St Hilda's College
College news

The Green Feast and Seminar. Pt.1

7 March 2024

Green Feast Seminar

On Wednesday, March 6th, St Hilda’s College hosted the annual 'Green Feast' and Seminar. This event not only seeks to spotlight environmental and sustainability concerns but also to celebrate and acknowledge the efforts of local food producers in Oxfordshire.

The evening's proceedings kicked off with a captivating panel discussion featuring distinguished speakers, Doris Leuthard and Myles Allen. Doris Leuthard, a seasoned Swiss politician and lawyer, served as a Member of the Swiss Federal Council from 2006 to 2018, holding key roles in the Federal Department of Economic Affairs and later in the Federal Department of Environment, Transport, Energy, and Communications.

Myles Allen, Professor of Geosystem Science at the University of Oxford, brought his wealth of experience, having served on the UN Intergovernmental Panel on Climate Change (IPCC) and as a Coordinating Lead Author for its special report on 'the impacts of global warming of 1.5°C above pre-industrial levels.'

The panel discussion, deftly chaired by Cato Kienhuis, the St Hilda’s JCR Environment and Ethics officer, and Jonathan Rutter, the MCR president, attracted an audience that spanned students, fellows, and esteemed guests, including representatives from the Swiss society in Oxford, a dignitary from the House of Lords, and the Swiss deputy ambassador in London.

Doris Leuthard began her introduction with heartfelt gratitude for the opportunity to delve into the multifaceted topic of climate change. Despite a slight hiccup in her travel plans, she expressed her delight at participating in such a crucial conversation. Drawing on her involvement in the Paris Agreement in 2015, Doris underscored its significance as an international benchmark for political actions in adaptation and mitigation. Urging for immediate global action, she navigated through the scenarios outlined in the Paris Agreement, which initially targeted a maximum temperature increase of two degrees Celsius but later embraced the more ambitious goal of 1.5 degrees Celsius.

While highlighting the substantial impact of climate change on vulnerable communities, even at the 1.5-degree mark, Doris pointed out a concerning gap between scientific findings and political measures. She expressed unease regarding the insufficient global response, especially in light of the challenges faced in achieving agreed-upon temperature targets. Notably, the most recent Conference of the Parties (COP) lacked clear objectives concerning the phasing out of fossil energy.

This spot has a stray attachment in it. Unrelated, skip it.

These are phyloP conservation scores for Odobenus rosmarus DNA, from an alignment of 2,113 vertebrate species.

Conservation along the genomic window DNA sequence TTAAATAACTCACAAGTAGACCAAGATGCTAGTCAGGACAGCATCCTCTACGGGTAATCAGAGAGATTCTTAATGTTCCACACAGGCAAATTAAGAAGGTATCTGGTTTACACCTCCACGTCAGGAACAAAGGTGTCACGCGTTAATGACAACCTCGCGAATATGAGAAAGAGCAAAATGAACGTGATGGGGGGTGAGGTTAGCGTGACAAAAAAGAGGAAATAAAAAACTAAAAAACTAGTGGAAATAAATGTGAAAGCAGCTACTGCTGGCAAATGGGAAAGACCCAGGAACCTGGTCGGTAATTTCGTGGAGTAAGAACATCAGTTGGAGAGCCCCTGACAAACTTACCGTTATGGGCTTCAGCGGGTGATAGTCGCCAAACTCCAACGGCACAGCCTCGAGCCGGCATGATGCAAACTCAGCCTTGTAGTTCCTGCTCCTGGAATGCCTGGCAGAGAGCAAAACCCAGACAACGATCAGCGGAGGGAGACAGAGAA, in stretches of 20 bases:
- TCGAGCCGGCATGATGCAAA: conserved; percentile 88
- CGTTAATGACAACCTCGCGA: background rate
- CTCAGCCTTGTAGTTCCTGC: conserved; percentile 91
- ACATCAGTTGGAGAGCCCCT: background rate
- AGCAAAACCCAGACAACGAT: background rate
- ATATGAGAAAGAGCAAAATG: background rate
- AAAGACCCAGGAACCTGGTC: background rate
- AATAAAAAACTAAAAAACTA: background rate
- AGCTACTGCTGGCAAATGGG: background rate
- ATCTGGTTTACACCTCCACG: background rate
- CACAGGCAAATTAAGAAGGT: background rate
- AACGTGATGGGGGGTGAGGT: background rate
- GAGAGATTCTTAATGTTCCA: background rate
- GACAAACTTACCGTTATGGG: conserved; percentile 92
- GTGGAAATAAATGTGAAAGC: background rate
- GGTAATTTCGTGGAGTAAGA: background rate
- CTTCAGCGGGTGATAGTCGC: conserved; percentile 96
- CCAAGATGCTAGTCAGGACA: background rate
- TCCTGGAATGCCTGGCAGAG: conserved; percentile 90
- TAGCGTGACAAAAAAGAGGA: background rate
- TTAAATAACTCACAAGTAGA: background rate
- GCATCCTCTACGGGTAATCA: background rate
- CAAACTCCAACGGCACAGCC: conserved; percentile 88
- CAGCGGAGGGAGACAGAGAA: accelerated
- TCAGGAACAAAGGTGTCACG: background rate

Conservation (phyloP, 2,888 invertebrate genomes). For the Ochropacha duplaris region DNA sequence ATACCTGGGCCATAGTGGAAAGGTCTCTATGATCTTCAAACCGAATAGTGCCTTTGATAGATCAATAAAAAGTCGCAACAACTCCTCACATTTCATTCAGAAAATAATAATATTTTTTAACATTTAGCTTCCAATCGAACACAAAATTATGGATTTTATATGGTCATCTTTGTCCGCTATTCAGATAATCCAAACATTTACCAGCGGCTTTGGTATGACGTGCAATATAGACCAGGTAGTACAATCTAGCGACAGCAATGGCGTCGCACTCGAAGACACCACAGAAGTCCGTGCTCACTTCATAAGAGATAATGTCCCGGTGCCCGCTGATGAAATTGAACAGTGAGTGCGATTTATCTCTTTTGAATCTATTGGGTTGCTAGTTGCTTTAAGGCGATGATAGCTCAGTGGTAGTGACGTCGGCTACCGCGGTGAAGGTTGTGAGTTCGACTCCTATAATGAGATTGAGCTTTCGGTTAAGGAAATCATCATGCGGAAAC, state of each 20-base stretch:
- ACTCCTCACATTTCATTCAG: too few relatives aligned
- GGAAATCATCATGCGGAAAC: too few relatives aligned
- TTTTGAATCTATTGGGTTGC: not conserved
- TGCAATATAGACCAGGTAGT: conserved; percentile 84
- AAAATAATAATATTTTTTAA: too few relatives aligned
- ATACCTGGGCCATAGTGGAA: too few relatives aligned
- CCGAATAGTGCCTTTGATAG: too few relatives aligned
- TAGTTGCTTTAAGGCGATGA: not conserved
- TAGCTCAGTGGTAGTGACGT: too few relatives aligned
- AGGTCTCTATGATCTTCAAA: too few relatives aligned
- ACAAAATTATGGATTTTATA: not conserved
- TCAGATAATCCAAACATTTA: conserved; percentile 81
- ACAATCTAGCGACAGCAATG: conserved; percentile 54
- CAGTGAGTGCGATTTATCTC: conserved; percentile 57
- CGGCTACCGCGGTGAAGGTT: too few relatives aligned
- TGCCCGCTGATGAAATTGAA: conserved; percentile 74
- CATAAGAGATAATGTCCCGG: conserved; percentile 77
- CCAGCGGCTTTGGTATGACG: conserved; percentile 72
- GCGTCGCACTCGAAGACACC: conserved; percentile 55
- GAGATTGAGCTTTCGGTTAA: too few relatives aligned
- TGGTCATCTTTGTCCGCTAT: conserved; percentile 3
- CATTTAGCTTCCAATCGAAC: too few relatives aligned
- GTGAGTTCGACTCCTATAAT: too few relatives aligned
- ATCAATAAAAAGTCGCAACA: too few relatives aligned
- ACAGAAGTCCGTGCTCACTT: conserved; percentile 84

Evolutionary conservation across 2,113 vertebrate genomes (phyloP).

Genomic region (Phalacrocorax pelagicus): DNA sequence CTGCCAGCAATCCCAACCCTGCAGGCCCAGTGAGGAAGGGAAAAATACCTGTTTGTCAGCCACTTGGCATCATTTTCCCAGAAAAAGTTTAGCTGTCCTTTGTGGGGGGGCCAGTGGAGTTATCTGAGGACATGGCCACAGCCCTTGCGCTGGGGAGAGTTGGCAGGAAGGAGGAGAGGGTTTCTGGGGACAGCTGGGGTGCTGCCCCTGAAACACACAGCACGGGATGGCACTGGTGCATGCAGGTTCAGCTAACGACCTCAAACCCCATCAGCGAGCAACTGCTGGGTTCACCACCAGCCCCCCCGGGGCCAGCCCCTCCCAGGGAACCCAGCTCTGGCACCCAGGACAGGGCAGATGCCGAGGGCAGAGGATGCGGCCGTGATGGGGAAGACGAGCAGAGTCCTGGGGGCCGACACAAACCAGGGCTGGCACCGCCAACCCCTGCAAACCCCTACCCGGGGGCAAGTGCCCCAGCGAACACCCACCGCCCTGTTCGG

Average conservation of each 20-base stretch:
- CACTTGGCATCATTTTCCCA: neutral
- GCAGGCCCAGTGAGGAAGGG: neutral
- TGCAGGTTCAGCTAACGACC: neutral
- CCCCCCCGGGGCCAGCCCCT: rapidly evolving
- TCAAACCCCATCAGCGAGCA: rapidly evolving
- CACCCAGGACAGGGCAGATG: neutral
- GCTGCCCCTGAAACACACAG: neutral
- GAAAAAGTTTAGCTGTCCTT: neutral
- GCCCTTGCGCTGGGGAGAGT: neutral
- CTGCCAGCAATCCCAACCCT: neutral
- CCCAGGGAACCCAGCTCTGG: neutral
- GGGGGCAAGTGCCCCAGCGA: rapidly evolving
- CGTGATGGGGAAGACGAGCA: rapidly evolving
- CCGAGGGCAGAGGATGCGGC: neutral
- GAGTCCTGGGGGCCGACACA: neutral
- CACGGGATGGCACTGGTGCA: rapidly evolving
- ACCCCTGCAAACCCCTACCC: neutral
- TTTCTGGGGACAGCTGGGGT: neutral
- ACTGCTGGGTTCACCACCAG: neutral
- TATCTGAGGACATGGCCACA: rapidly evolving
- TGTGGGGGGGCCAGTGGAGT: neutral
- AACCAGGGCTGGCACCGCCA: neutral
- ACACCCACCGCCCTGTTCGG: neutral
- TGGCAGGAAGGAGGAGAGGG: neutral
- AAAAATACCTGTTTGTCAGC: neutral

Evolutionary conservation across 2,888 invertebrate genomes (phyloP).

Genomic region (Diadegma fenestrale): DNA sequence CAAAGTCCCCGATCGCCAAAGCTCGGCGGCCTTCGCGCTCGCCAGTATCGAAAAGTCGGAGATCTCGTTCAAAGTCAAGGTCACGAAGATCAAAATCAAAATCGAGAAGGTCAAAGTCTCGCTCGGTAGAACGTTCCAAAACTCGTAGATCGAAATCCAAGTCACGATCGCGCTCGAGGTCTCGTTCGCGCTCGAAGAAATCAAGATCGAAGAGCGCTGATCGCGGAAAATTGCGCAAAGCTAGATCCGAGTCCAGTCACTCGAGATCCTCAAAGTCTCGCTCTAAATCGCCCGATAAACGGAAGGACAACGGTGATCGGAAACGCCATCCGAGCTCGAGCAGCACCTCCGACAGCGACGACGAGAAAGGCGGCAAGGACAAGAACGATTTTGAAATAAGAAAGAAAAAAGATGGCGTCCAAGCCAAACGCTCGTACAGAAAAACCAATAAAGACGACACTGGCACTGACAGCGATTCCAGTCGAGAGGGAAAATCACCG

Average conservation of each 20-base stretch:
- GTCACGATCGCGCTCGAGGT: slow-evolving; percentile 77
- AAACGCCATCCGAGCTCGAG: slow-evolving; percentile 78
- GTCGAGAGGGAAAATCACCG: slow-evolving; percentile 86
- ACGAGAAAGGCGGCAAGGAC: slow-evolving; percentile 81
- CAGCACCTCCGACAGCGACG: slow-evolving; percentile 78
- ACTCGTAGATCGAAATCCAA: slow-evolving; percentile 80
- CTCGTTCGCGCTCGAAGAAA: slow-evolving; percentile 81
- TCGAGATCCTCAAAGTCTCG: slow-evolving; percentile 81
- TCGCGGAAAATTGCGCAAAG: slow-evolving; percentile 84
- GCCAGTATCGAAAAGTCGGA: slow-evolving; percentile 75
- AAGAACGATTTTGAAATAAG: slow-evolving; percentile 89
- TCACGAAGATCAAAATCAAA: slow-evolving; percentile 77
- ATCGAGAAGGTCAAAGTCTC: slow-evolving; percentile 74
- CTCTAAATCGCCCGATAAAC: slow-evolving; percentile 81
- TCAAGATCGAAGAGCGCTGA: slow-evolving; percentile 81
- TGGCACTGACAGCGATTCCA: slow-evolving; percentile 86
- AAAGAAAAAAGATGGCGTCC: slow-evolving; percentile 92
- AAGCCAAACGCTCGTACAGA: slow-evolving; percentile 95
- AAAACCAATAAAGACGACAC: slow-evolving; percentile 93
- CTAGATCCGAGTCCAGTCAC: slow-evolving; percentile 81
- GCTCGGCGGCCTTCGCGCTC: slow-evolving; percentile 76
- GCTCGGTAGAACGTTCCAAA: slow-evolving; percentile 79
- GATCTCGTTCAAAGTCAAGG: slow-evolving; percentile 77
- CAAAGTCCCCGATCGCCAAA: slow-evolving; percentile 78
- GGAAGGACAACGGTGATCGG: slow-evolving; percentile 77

Doris emphasised the risks linked to climate change, encompassing the loss of species, health implications, and challenges in food production. While acknowledging the role of science in modelling these outcomes, she reminded the audience that political decisions should consider ethical factors, economic costs, and uncertainties.

The concept of net zero was explored in-depth, underscoring the necessity for substantial investments in clean technologies. Doris emphasised that wealthier nations, historically responsible for carbon emissions, must play a pivotal role. She also shed light on the challenges posed by geoengineering and stressed the importance of lifestyle changes, specifically addressing the immediate needs of the transportation and energy sectors.

In the concluding segment of her remarks, Doris called for a comprehensive approach, urging concerted efforts to address adaptation, implementation, and finance related to climate change.

Doris Leuthard

Myles Allen took the stage next, commencing his opening remarks with a focus on a specific concern arising from COP28. He highlighted the imperative need for industrial carbon dioxide disposal as a critical solution to climate change. He underscored the inadequacy of investment in this area, attributing it to societal reluctance and negative perceptions surrounding carbon capture and storage technologies. Unlike other renewable energy investments that might yield profits for companies, carbon capture is woefully underdeveloped as a solution to climate change.

Myles stressed the urgency of achieving geological net zero, emphasising the need to balance carbon dioxide production from fossil fuels with its restoration to geological sinks. He underscored the requirement for massive industrial-scale carbon dioxide disposal, asserting that existing technologies for reducing fossil fuel use were insufficient.

In a thought-provoking conclusion, Myles shared concerns about Oxford University's commitment to achieving net zero by 2035. He raised questions about the unavoidable emissions associated with international travel and challenged the feasibility of achieving net zero without more concerted efforts, including the adoption of industrial carbon dioxide disposal technologies. He even proposed the possibility of drilling for carbon capture and storage in locations like Lincolnshire, stating that carbon capture and storage should be done as close to the source of emission as possible rather than shifting the problem to another country.

The seminar concluded on a high note with a reception, and a chance to informally discuss ideas, paving the way for the Green Feast.

Stay tuned for the next blog instalment, where we delve into the happenings during the Green Feast.